1945-2013 January 1, 2013

A doyen of cricket with a comic touch

Vic Marks
The voice synonymous with the English summer will no longer speak. Those who shared commentary and press boxes with CMJ will feel his loss particularly

Far too prematurely we have lost the doyen of cricket correspondents. Over four decades Christopher Martin-Jenkins held three of the most coveted posts in his profession. He was the BBC's man from 1973-1991 (with a hiatus from 1980-85). Then he was correspondent for the Daily Telegraph from 1991-99 and for the Times from 1999-2008. All the while he was broadcasting so felicitously for Test Match Special. After all that he was appointed president of the MCC in 2010, a most prestigious post, rarely handed to someone who has not played first-class cricket, and one that was to give him great joy and a little heartache.

All of which qualified him for doyen status. CMJ was a consummate broadcaster. His clipped, precise tones soon became synonymous with the English summer, as did those similes, whose end could be so hard to predict - often he was not quite sure where they were heading himself. He was brilliant on the radio: clear, distinctive, and always at ease in front of a microphone, even if he had only just burst into the commentary box seconds before picking it up.

And when he wrote you could hear his voice. For many he was not only the voice of cricket but also the pen. On tour he would be engulfed by doting readers of the Telegraph or the Times and the Cricketer, and he would always give them the time of day, while some of his colleagues fled for cover. He would also be the first to welcome strangers or nervous teenagers on work experience in the commentary box.

Yet not many doyens have been a source of such hilarity. CMJ was often a catalyst for laughter, both wittingly and, perhaps not as often as we first thought, unwittingly. He was a superb speaker after dinner and a fine mimic. A slightly scurrilous story in the hands - or on the lips - of the perfectly polite, God-fearing English gentleman, educated at Marlborough and Cambridge University, somehow had an added piquancy.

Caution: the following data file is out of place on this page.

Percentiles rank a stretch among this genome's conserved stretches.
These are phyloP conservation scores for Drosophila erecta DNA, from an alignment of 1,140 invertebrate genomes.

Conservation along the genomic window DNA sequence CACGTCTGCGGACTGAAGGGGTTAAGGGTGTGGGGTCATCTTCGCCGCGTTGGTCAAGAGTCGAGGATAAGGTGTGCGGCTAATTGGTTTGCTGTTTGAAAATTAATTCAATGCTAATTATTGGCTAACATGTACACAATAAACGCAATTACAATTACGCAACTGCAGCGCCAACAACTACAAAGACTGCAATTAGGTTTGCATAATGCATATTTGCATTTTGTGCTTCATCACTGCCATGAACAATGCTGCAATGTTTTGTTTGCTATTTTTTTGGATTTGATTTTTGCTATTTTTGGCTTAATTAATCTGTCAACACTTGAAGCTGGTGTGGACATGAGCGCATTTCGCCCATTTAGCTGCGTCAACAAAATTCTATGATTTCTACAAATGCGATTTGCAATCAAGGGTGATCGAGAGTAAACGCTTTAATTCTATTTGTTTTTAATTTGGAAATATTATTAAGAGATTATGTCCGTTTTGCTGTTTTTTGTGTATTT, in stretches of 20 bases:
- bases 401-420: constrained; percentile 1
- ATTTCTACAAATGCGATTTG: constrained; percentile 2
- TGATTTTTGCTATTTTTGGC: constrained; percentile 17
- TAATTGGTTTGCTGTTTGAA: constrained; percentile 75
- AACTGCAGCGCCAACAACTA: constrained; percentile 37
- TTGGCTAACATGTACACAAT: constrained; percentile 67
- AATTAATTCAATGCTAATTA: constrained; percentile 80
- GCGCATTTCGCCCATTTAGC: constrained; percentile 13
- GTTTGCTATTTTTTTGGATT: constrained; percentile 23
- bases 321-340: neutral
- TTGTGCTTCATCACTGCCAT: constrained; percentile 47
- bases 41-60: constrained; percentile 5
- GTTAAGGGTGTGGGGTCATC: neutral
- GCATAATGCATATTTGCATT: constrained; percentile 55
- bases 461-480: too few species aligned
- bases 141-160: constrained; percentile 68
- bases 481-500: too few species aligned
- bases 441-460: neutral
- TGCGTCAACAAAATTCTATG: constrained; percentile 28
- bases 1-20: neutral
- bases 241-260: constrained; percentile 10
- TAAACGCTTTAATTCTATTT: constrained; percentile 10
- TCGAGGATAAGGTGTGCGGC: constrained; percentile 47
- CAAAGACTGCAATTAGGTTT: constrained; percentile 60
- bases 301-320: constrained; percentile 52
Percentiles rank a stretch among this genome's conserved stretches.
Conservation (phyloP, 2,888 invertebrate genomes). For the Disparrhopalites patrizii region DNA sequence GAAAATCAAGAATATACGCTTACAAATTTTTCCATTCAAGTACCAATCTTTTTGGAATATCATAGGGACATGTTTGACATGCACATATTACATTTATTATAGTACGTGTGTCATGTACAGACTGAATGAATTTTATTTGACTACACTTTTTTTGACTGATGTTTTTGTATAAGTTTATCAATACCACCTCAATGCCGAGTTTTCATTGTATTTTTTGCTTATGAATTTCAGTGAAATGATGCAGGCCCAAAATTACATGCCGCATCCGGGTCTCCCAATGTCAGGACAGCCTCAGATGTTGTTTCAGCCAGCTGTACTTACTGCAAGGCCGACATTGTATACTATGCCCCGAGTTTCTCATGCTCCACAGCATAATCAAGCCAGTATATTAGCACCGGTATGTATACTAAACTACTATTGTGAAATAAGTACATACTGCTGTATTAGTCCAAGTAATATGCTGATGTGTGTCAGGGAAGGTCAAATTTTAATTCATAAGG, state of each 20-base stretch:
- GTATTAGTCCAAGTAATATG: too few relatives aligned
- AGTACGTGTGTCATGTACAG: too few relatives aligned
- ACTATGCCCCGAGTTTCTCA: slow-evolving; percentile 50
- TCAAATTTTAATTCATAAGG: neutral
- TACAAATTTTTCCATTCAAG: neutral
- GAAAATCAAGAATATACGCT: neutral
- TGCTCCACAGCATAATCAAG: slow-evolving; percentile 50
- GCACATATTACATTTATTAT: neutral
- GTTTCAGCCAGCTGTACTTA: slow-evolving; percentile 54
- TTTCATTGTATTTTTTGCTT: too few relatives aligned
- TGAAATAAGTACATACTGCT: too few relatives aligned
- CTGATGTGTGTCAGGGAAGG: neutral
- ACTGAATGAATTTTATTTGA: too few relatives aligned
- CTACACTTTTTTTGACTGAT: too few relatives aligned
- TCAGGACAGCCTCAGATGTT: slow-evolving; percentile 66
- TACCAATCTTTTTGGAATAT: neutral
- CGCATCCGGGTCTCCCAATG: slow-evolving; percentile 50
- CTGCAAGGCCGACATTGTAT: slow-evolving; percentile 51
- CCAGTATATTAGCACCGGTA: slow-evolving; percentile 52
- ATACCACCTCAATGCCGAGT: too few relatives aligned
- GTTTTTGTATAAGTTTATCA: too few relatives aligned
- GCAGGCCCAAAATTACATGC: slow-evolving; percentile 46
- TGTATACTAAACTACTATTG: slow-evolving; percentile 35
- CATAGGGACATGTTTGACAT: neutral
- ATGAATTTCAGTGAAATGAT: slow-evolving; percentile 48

There are countless anecdotes about CMJ and they are usually true. While cricket followers loved him, computers hated him and rebelled in his presence. It was a frequent occurrence for his employers to have to ship reinforcement laptops to any corner of the globe in which CMJ was operating. At home I once watched him buy an emergency replacement on the spur of the moment as he walked down the high street to the first day of Test cricket in Cardiff - at Marks & Spencer. He never ceased to amaze.

CMJ hated to swear. So when the ball obstinately decided to remain at the bottom of a deep, deep bunker another swish of the club would be followed by a yelp of "Fishcakes" or "Fotheringay-Thomas"

It is true that on a golf course in Jamaica he tried to ring his office with the TV remote control he had picked up on his way out of his hotel room. Even when he recognised his mistake he seemed disgruntled that the device did not get him through to London.

Then there was the golf club incident in Barbados, where CMJ borrowed a rather fine set of clubs from a generous host. He duly propped them up on the back of a mini-moke and, encouraged by his erratic driving, they surreptitiously fell out of the bag, one by one into the streets of Bridgetown. The following day on air there was the inevitable but unavailing appeal for anyone who happened to come across any stray golf clubs on the city's streets to return them to CMJ at the Kensington Oval.

Golf was important to CMJ. He revelled in the challenge and he could hit the ball a long way after intense and deliberate preparation. He was great fun to play with and against, partly because he was so competitive (it's not much fun trying to beat someone who doesn't care). He was known to play a second or even third provisional ball. A disobedient drive or putt would trigger a rich and individual vocabulary. CMJ hated to swear. So when the ball obstinately decided to remain at the bottom of a deep, deep bunker, another swish of the club would be followed by a yelp of "Fishcakes" or "Fotheringay-Thomas".

The only problem was getting him to the tee on time. CMJ did not like to be early for anything. That would inevitably mean that time was being wasted. And he hated to waste a second; he was always busy, writing articles, books and postcards to a demanding deadline. His fear of being early had one predictable consequence: he was often late, usually with a cast-iron explanation. He once described to me how he would set off in his car for The Oval from West Sussex with no time to spare and with a bowl of cornflakes, liberally sprinkled with milk, pinioned between his knees.

His devotion to the game was absolute; his judgement - as with every correspondent - was never flawless. He had a sentimental attachment to anybody who bowled out of the back of the hand, which sometimes blurred his objectivity, especially if that legspinner happened to come from Sussex, his home county.